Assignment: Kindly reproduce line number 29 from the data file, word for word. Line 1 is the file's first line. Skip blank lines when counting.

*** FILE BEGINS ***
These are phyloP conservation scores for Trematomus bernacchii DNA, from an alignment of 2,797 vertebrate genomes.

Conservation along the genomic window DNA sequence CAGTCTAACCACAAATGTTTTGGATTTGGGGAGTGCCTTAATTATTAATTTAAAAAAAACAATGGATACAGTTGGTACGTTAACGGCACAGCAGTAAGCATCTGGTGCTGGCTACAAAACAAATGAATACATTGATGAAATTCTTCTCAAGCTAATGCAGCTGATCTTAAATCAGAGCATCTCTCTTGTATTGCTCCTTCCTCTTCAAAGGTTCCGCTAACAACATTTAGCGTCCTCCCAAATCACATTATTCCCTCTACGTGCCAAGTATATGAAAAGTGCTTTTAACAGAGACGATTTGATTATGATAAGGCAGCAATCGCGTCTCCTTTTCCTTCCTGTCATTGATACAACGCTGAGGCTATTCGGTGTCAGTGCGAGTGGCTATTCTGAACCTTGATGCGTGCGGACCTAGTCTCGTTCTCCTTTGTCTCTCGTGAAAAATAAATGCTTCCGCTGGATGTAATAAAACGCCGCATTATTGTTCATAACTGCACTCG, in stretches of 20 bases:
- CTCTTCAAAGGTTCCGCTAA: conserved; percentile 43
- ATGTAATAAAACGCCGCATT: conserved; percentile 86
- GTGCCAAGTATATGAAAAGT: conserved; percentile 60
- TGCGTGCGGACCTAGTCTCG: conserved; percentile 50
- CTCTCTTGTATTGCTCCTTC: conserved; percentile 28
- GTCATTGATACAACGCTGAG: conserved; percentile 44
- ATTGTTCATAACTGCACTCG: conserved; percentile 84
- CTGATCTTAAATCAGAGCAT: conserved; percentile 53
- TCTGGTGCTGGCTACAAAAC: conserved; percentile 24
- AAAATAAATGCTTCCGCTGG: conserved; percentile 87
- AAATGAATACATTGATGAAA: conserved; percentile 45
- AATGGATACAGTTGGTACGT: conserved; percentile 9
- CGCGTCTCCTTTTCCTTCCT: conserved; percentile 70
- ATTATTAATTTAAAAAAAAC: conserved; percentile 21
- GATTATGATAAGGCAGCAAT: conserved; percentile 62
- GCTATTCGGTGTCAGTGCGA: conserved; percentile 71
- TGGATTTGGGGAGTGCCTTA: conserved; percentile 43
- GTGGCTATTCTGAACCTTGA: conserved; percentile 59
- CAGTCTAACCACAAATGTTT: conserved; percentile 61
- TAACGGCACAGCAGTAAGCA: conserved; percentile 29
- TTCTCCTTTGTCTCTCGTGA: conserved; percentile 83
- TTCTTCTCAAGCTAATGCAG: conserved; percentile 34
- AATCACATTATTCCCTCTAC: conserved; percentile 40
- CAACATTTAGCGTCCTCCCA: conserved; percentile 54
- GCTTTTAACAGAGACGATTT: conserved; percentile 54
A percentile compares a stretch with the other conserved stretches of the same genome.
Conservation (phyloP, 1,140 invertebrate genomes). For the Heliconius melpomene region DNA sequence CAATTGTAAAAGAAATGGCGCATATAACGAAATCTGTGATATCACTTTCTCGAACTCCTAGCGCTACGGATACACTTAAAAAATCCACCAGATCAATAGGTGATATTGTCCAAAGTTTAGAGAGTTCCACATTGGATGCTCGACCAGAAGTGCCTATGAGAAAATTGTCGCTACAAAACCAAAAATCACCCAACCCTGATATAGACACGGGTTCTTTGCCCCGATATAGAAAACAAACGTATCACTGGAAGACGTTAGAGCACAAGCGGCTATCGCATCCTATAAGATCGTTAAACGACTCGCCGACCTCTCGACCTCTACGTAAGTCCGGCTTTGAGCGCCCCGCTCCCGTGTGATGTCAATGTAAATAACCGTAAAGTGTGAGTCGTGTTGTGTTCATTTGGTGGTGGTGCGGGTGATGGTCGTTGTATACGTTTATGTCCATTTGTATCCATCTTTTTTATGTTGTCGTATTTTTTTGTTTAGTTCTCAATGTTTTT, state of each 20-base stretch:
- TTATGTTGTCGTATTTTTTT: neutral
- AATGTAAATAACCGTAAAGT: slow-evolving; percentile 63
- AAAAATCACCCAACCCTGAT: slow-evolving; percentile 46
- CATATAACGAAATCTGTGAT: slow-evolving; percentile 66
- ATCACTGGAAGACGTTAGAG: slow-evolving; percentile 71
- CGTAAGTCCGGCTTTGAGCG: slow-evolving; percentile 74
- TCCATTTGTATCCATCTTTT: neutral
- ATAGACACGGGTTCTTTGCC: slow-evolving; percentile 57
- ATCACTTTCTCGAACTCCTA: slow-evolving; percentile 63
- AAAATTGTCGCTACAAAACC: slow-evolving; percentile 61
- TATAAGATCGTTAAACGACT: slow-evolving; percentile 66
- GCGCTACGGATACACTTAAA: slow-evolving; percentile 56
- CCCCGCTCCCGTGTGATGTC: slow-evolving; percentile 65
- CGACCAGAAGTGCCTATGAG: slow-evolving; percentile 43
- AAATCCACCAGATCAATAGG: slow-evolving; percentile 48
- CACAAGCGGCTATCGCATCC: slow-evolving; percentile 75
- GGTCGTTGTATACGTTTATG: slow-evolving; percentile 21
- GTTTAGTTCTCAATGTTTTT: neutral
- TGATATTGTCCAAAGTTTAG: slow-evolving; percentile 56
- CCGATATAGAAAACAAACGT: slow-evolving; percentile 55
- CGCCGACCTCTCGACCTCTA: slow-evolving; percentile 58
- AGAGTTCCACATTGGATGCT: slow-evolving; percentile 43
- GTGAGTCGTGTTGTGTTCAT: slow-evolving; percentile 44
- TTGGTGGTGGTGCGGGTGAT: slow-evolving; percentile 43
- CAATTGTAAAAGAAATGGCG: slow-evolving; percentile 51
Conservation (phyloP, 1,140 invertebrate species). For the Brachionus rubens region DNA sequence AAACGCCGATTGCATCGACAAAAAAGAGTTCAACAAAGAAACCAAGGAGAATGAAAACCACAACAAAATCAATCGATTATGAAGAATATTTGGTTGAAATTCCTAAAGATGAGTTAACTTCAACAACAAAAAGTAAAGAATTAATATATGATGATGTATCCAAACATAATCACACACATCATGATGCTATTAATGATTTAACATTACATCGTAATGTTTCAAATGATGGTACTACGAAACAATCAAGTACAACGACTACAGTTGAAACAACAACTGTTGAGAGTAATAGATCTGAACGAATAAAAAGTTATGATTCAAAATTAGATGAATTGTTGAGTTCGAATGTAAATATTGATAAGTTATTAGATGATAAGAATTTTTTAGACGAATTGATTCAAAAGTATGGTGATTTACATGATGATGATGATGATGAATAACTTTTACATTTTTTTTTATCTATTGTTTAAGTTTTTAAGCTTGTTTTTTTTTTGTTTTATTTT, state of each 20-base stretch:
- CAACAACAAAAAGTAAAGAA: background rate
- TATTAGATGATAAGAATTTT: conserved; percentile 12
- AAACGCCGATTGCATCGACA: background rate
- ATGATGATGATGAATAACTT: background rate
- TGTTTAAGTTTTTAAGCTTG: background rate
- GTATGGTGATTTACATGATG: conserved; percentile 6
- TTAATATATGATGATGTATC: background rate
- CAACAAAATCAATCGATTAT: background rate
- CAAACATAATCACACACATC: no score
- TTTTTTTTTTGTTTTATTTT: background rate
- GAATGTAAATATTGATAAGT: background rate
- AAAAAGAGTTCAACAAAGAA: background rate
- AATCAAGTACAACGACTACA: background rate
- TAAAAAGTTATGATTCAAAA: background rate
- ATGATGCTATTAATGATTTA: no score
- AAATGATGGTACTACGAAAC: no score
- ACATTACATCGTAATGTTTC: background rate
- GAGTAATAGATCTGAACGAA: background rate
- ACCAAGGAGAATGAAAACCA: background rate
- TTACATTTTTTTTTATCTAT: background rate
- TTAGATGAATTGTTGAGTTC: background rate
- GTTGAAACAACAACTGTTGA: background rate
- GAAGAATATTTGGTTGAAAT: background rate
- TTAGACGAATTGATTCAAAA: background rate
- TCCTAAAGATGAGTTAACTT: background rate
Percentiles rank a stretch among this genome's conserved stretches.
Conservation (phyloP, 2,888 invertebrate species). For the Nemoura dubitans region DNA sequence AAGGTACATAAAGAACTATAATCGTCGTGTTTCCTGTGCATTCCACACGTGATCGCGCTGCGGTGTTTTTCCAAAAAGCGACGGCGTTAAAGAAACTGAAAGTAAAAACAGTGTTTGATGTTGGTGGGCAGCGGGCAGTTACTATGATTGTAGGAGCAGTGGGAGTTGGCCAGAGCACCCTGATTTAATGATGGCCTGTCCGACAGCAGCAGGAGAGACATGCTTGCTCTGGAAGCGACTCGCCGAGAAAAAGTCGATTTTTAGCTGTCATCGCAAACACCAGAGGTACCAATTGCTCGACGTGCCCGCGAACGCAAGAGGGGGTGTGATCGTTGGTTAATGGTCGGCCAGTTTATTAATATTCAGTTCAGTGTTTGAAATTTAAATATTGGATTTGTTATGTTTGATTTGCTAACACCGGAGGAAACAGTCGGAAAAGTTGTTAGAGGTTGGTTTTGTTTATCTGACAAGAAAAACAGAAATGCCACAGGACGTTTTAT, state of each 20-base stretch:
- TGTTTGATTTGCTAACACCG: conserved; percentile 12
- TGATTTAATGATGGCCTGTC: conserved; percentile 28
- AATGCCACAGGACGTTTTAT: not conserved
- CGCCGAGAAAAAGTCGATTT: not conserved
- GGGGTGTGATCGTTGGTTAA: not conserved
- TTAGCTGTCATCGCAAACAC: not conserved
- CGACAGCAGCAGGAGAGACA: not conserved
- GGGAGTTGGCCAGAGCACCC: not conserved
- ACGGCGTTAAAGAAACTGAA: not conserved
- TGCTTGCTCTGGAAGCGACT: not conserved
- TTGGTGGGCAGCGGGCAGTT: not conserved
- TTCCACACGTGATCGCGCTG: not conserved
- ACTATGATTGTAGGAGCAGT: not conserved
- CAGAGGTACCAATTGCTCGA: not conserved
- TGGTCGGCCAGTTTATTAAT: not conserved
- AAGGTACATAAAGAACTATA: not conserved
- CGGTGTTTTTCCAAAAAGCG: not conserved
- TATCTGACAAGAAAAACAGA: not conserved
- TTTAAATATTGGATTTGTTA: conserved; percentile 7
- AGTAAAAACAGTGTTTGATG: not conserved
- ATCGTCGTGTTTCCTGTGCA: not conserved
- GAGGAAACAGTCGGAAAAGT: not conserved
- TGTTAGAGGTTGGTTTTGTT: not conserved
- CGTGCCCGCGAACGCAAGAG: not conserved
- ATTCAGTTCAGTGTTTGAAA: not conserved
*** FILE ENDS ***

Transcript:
Conservation (phyloP, 1,140 invertebrate genomes). For the Heliconius melpomene region DNA sequence CAATTGTAAAAGAAATGGCGCATATAACGAAATCTGTGATATCACTTTCTCGAACTCCTAGCGCTACGGATACACTTAAAAAATCCACCAGATCAATAGGTGATATTGTCCAAAGTTTAGAGAGTTCCACATTGGATGCTCGACCAGAAGTGCCTATGAGAAAATTGTCGCTACAAAACCAAAAATCACCCAACCCTGATATAGACACGGGTTCTTTGCCCCGATATAGAAAACAAACGTATCACTGGAAGACGTTAGAGCACAAGCGGCTATCGCATCCTATAAGATCGTTAAACGACTCGCCGACCTCTCGACCTCTACGTAAGTCCGGCTTTGAGCGCCCCGCTCCCGTGTGATGTCAATGTAAATAACCGTAAAGTGTGAGTCGTGTTGTGTTCATTTGGTGGTGGTGCGGGTGATGGTCGTTGTATACGTTTATGTCCATTTGTATCCATCTTTTTTATGTTGTCGTATTTTTTTGTTTAGTTCTCAATGTTTTT, state of each 20-base stretch: